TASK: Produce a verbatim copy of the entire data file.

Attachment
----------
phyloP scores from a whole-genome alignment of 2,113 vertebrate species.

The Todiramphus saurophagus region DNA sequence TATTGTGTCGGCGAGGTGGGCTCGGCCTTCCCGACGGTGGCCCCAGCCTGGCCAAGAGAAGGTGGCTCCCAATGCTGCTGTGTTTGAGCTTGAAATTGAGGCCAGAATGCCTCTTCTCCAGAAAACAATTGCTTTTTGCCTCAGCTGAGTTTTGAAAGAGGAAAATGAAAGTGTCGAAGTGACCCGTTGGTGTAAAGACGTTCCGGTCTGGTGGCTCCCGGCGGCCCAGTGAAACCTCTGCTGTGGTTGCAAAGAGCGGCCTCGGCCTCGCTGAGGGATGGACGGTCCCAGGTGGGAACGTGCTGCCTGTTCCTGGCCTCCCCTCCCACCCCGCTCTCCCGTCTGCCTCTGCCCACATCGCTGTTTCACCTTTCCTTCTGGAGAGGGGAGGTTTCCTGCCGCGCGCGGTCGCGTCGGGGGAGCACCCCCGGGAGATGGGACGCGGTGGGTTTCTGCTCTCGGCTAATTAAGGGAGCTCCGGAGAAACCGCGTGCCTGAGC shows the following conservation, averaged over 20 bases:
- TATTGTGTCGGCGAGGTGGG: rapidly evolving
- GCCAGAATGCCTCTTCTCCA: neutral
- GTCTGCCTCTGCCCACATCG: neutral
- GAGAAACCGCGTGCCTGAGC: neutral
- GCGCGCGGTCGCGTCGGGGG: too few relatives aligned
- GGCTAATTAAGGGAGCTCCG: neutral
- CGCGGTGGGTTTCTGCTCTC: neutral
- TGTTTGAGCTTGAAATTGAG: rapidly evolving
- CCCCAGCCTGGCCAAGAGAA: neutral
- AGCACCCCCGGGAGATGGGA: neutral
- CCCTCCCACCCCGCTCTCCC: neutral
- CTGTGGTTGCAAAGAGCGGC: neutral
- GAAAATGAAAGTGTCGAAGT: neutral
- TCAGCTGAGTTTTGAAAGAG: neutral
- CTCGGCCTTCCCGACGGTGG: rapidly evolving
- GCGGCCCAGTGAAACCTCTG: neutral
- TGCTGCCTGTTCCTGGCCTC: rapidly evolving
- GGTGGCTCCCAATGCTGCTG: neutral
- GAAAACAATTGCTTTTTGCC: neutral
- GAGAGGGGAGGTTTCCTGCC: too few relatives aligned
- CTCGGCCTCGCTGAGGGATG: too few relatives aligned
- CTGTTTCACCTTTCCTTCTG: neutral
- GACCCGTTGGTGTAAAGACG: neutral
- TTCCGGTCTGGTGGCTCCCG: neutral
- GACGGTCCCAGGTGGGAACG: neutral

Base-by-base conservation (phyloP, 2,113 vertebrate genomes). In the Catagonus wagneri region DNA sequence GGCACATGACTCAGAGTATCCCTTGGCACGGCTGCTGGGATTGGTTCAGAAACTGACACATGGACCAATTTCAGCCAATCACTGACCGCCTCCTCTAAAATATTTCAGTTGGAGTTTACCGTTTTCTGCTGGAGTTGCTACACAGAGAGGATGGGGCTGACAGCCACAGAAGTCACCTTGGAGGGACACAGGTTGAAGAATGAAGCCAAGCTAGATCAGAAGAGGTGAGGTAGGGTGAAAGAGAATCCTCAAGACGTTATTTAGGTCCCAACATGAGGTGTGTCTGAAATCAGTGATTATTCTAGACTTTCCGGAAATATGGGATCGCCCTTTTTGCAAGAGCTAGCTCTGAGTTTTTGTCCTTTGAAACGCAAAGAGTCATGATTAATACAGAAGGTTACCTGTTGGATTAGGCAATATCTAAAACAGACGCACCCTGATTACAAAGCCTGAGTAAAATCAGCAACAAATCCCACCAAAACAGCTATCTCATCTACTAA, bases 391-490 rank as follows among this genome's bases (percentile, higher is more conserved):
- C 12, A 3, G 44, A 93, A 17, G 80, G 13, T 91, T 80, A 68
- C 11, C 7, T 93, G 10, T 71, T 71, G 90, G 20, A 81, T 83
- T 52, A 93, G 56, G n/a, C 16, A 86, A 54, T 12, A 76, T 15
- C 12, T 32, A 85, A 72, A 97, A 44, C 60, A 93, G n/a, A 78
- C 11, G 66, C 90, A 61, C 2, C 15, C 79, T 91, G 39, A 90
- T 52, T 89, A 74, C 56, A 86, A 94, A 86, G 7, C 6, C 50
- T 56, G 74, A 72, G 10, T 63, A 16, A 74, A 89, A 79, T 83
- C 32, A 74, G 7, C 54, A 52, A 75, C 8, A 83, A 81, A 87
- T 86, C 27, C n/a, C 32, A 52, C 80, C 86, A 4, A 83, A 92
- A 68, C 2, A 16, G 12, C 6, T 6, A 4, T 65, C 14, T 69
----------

phyloP scores from a whole-genome alignment of 2,113 vertebrate species.

The Todiramphus saurophagus region DNA sequence TATTGTGTCGGCGAGGTGGGCTCGGCCTTCCCGACGGTGGCCCCAGCCTGGCCAAGAGAAGGTGGCTCCCAATGCTGCTGTGTTTGAGCTTGAAATTGAGGCCAGAATGCCTCTTCTCCAGAAAACAATTGCTTTTTGCCTCAGCTGAGTTTTGAAAGAGGAAAATGAAAGTGTCGAAGTGACCCGTTGGTGTAAAGACGTTCCGGTCTGGTGGCTCCCGGCGGCCCAGTGAAACCTCTGCTGTGGTTGCAAAGAGCGGCCTCGGCCTCGCTGAGGGATGGACGGTCCCAGGTGGGAACGTGCTGCCTGTTCCTGGCCTCCCCTCCCACCCCGCTCTCCCGTCTGCCTCTGCCCACATCGCTGTTTCACCTTTCCTTCTGGAGAGGGGAGGTTTCCTGCCGCGCGCGGTCGCGTCGGGGGAGCACCCCCGGGAGATGGGACGCGGTGGGTTTCTGCTCTCGGCTAATTAAGGGAGCTCCGGAGAAACCGCGTGCCTGAGC shows the following conservation, averaged over 20 bases:
- TATTGTGTCGGCGAGGTGGG: rapidly evolving
- GCCAGAATGCCTCTTCTCCA: neutral
- GTCTGCCTCTGCCCACATCG: neutral
- GAGAAACCGCGTGCCTGAGC: neutral
- GCGCGCGGTCGCGTCGGGGG: too few relatives aligned
- GGCTAATTAAGGGAGCTCCG: neutral
- CGCGGTGGGTTTCTGCTCTC: neutral
- TGTTTGAGCTTGAAATTGAG: rapidly evolving
- CCCCAGCCTGGCCAAGAGAA: neutral
- AGCACCCCCGGGAGATGGGA: neutral
- CCCTCCCACCCCGCTCTCCC: neutral
- CTGTGGTTGCAAAGAGCGGC: neutral
- GAAAATGAAAGTGTCGAAGT: neutral
- TCAGCTGAGTTTTGAAAGAG: neutral
- CTCGGCCTTCCCGACGGTGG: rapidly evolving
- GCGGCCCAGTGAAACCTCTG: neutral
- TGCTGCCTGTTCCTGGCCTC: rapidly evolving
- GGTGGCTCCCAATGCTGCTG: neutral
- GAAAACAATTGCTTTTTGCC: neutral
- GAGAGGGGAGGTTTCCTGCC: too few relatives aligned
- CTCGGCCTCGCTGAGGGATG: too few relatives aligned
- CTGTTTCACCTTTCCTTCTG: neutral
- GACCCGTTGGTGTAAAGACG: neutral
- TTCCGGTCTGGTGGCTCCCG: neutral
- GACGGTCCCAGGTGGGAACG: neutral

Base-by-base conservation (phyloP, 2,113 vertebrate genomes). In the Catagonus wagneri region DNA sequence GGCACATGACTCAGAGTATCCCTTGGCACGGCTGCTGGGATTGGTTCAGAAACTGACACATGGACCAATTTCAGCCAATCACTGACCGCCTCCTCTAAAATATTTCAGTTGGAGTTTACCGTTTTCTGCTGGAGTTGCTACACAGAGAGGATGGGGCTGACAGCCACAGAAGTCACCTTGGAGGGACACAGGTTGAAGAATGAAGCCAAGCTAGATCAGAAGAGGTGAGGTAGGGTGAAAGAGAATCCTCAAGACGTTATTTAGGTCCCAACATGAGGTGTGTCTGAAATCAGTGATTATTCTAGACTTTCCGGAAATATGGGATCGCCCTTTTTGCAAGAGCTAGCTCTGAGTTTTTGTCCTTTGAAACGCAAAGAGTCATGATTAATACAGAAGGTTACCTGTTGGATTAGGCAATATCTAAAACAGACGCACCCTGATTACAAAGCCTGAGTAAAATCAGCAACAAATCCCACCAAAACAGCTATCTCATCTACTAA, bases 391-490 rank as follows among this genome's bases (percentile, higher is more conserved):
- C 12, A 3, G 44, A 93, A 17, G 80, G 13, T 91, T 80, A 68
- C 11, C 7, T 93, G 10, T 71, T 71, G 90, G 20, A 81, T 83
- T 52, A 93, G 56, G n/a, C 16, A 86, A 54, T 12, A 76, T 15
- C 12, T 32, A 85, A 72, A 97, A 44, C 60, A 93, G n/a, A 78
- C 11, G 66, C 90, A 61, C 2, C 15, C 79, T 91, G 39, A 90
- T 52, T 89, A 74, C 56, A 86, A 94, A 86, G 7, C 6, C 50
- T 56, G 74, A 72, G 10, T 63, A 16, A 74, A 89, A 79, T 83
- C 32, A 74, G 7, C 54, A 52, A 75, C 8, A 83, A 81, A 87
- T 86, C 27, C n/a, C 32, A 52, C 80, C 86, A 4, A 83, A 92
- A 68, C 2, A 16, G 12, C 6, T 6, A 4, T 65, C 14, T 69